Shiner 101 (U.S.A. (Texas) – Pilsner)
It had been a couple of years since I had worked in the Czech Republic and was sitting at home with no beer in the house. I went to Spec’s in Houston and was looking through their nice selection of beers when I came upon Shiner 101. Over the past few years, the Spoetzl Brewery in Shiner, TX introduces a annual beer. In 2010 the beer of the year was Shiner 101. I read the label of the beer and knew that I had to try this beer. It was described as a Czech Style Pilsner. No other marketing or advertising requirements were required. I purchased the chilled six pack, brought it home and an hour later there were four empty bottles. I was in love with Shiner 101. I am not a poet of beer being able to describe the flavors, aroma and experience in detail like many others, but this beer was as near to perfection as was possible. Over the course of the Spring and Summer of 2010, I would purchase Shiner 101 by the case, something that I have never done in the past. Sadly, with most special offerings, the brewing of Shiner 101 ceased and has not been brewed since. The Shiner Brewery offers a variety of lagers and ales, some available in six packs and others only available in a selection six pack, but in my opinion, nothing will ever compare to the Czech Style Pilsner of the Shiner 101 which was perfect for the Spring, Summer and Fall seasons of Houston, TX.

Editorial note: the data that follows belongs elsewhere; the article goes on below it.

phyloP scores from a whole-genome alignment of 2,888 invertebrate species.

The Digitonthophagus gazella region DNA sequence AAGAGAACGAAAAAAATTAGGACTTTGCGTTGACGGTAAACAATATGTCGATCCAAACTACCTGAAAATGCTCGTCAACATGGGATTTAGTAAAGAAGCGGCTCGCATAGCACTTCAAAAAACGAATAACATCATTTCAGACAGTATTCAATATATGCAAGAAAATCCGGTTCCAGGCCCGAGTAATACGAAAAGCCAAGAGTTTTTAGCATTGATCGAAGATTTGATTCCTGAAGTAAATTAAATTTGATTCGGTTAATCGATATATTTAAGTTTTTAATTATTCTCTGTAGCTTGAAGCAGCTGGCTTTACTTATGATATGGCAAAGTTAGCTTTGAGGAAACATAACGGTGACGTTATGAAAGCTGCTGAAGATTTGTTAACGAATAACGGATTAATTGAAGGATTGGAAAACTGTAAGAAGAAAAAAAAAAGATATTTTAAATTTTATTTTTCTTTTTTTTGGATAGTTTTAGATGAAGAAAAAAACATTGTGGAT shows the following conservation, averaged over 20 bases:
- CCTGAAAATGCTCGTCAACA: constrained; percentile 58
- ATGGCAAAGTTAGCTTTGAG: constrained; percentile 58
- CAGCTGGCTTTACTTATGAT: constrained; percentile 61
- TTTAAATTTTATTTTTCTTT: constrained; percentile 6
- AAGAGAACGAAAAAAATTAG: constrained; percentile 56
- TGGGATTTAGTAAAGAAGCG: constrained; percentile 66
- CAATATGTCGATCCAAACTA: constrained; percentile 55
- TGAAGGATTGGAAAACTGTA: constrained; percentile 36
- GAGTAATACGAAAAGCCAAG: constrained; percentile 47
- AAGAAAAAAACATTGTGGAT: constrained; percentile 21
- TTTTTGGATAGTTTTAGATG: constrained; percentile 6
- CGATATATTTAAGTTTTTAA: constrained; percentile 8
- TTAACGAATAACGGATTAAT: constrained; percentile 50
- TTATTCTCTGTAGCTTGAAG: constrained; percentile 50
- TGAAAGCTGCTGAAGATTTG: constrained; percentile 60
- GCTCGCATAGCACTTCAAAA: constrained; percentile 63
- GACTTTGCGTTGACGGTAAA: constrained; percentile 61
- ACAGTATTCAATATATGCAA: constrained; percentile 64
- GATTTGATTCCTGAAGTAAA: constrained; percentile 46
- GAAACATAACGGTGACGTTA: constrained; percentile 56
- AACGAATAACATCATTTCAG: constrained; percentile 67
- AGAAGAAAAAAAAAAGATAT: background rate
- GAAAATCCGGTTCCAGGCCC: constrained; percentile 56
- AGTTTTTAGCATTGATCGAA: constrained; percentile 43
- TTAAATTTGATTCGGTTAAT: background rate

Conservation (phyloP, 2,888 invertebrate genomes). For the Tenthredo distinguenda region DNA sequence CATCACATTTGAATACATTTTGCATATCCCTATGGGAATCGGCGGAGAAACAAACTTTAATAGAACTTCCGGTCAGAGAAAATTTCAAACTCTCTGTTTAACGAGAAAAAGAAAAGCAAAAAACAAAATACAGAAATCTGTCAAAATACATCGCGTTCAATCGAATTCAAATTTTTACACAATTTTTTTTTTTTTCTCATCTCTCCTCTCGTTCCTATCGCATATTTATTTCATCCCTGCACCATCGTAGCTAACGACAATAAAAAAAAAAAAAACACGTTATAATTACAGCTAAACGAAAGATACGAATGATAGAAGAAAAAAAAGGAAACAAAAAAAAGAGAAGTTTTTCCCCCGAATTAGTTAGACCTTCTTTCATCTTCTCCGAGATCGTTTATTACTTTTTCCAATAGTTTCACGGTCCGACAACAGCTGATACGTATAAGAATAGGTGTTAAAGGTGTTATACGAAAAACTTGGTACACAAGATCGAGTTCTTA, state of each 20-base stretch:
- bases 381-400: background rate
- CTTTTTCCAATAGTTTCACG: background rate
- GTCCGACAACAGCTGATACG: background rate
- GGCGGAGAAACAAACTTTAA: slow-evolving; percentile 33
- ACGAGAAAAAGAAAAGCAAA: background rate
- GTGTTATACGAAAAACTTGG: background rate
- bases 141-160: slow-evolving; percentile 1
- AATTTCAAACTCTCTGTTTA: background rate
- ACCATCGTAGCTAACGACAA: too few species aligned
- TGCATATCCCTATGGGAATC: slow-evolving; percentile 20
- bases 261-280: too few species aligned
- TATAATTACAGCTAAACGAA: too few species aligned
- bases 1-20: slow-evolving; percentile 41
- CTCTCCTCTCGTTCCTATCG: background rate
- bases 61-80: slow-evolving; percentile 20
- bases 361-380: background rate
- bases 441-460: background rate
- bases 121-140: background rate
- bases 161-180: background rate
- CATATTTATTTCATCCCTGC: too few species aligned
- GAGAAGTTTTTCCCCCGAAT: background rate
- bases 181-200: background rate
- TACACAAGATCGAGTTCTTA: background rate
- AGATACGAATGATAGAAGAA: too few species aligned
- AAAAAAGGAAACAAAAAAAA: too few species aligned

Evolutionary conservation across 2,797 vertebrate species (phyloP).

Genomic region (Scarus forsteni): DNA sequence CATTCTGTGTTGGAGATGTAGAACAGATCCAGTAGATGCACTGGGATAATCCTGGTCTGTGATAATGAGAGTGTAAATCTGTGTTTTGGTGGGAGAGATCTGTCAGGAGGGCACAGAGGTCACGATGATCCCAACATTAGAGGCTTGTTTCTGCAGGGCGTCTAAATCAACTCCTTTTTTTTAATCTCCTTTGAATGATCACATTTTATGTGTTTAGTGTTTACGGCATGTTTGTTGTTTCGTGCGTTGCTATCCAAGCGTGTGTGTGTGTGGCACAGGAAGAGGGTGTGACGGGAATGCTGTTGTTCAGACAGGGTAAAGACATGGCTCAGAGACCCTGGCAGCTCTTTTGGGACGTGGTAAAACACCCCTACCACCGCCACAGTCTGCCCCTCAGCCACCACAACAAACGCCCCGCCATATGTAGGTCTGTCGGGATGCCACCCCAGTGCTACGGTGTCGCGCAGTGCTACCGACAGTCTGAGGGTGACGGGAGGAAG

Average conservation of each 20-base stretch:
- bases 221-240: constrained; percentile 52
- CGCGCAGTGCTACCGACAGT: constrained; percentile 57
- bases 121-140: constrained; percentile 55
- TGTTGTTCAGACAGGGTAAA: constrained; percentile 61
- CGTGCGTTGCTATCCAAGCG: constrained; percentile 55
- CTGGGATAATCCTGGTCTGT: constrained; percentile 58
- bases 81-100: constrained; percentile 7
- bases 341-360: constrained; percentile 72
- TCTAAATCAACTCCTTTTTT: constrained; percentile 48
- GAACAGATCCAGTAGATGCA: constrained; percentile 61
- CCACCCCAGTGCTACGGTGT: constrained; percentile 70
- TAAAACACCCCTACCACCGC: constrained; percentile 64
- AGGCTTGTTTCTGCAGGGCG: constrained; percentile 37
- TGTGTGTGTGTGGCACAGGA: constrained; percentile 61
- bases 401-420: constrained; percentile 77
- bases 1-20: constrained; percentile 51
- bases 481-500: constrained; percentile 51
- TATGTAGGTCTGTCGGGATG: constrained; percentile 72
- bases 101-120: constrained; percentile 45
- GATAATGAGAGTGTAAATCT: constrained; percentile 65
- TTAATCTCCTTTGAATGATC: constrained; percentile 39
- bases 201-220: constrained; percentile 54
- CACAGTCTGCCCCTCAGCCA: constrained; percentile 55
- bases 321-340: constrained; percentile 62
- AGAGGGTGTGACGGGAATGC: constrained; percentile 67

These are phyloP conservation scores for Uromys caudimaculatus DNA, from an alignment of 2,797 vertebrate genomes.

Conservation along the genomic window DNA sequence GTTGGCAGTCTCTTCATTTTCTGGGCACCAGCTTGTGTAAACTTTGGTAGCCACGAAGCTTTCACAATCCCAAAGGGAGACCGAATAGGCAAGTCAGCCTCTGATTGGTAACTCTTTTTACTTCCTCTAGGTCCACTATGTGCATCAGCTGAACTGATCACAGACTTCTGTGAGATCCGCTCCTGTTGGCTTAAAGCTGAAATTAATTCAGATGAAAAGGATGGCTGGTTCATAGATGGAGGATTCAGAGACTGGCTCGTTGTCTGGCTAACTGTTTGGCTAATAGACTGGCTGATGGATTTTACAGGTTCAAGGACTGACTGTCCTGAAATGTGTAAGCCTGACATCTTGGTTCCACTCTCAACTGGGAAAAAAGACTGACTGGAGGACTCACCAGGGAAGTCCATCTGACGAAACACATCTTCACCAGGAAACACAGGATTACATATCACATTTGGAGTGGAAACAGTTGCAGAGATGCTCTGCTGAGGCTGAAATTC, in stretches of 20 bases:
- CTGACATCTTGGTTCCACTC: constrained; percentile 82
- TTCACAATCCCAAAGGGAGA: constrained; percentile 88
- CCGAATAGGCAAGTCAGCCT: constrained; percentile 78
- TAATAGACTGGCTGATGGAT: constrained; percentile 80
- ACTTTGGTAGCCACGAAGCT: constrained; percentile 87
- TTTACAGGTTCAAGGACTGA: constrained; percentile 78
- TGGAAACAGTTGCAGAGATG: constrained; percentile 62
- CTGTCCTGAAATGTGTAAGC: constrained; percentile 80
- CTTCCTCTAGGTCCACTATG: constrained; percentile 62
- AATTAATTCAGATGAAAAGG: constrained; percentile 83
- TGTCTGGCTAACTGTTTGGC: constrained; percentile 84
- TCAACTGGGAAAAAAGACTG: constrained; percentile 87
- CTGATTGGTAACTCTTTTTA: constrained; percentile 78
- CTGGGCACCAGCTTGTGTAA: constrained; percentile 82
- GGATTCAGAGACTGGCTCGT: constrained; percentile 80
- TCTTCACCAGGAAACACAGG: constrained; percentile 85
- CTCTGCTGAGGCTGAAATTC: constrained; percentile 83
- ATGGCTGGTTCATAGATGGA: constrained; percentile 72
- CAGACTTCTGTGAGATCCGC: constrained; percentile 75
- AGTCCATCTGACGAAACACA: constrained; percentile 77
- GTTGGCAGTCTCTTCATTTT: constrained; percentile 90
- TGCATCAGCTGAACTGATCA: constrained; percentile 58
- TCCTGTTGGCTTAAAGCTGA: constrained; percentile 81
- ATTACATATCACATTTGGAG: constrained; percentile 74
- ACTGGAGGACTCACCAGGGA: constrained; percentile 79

Summer Pils (U.S.A. (Texas) – Pilsner)
The first time I drank Summer Pils from Saint Arnold Brewery was after having unsuccessfully stood in line for a beer festival in Houston last summer. After having given up hope that we would ever gain entrance, my friends and I gave up and drove to a bar in mid town where we sat outside and the first beer we purchased was a pitcher of Summer Pils. The first mug and even the second mug when down like liquid honey after standing in the hot summer sun of Houston for a couple of hours. Saint Arnold Brewery brews a pilsner that is made for the hot, humid long lasting summer of Houston, TX which extends from April to October. Summer Pils is not the best pilsner that I have experienced, but it is a well crafted and a consistent year to year brew to be the “go to” beer in Houston for our long summers. Summer Pils has the right balance of ingredients that invites you to drink this beer and to be enjoyed again and again.
In retrospect, when I look at the list of beers that I remember so well, I cannot help but wonder if the majority of my most memorable experiences with beer is heavily influenced by the climate and weather. I have been living in hot and humid environments for the past two decades and it is only natural that my fondest memories gravitate to beers that are best suited to the locale in which I was living at the time. I am confident that I will continue to experience beers in the ensuing years that will be just as memorable as a impression as these six beers.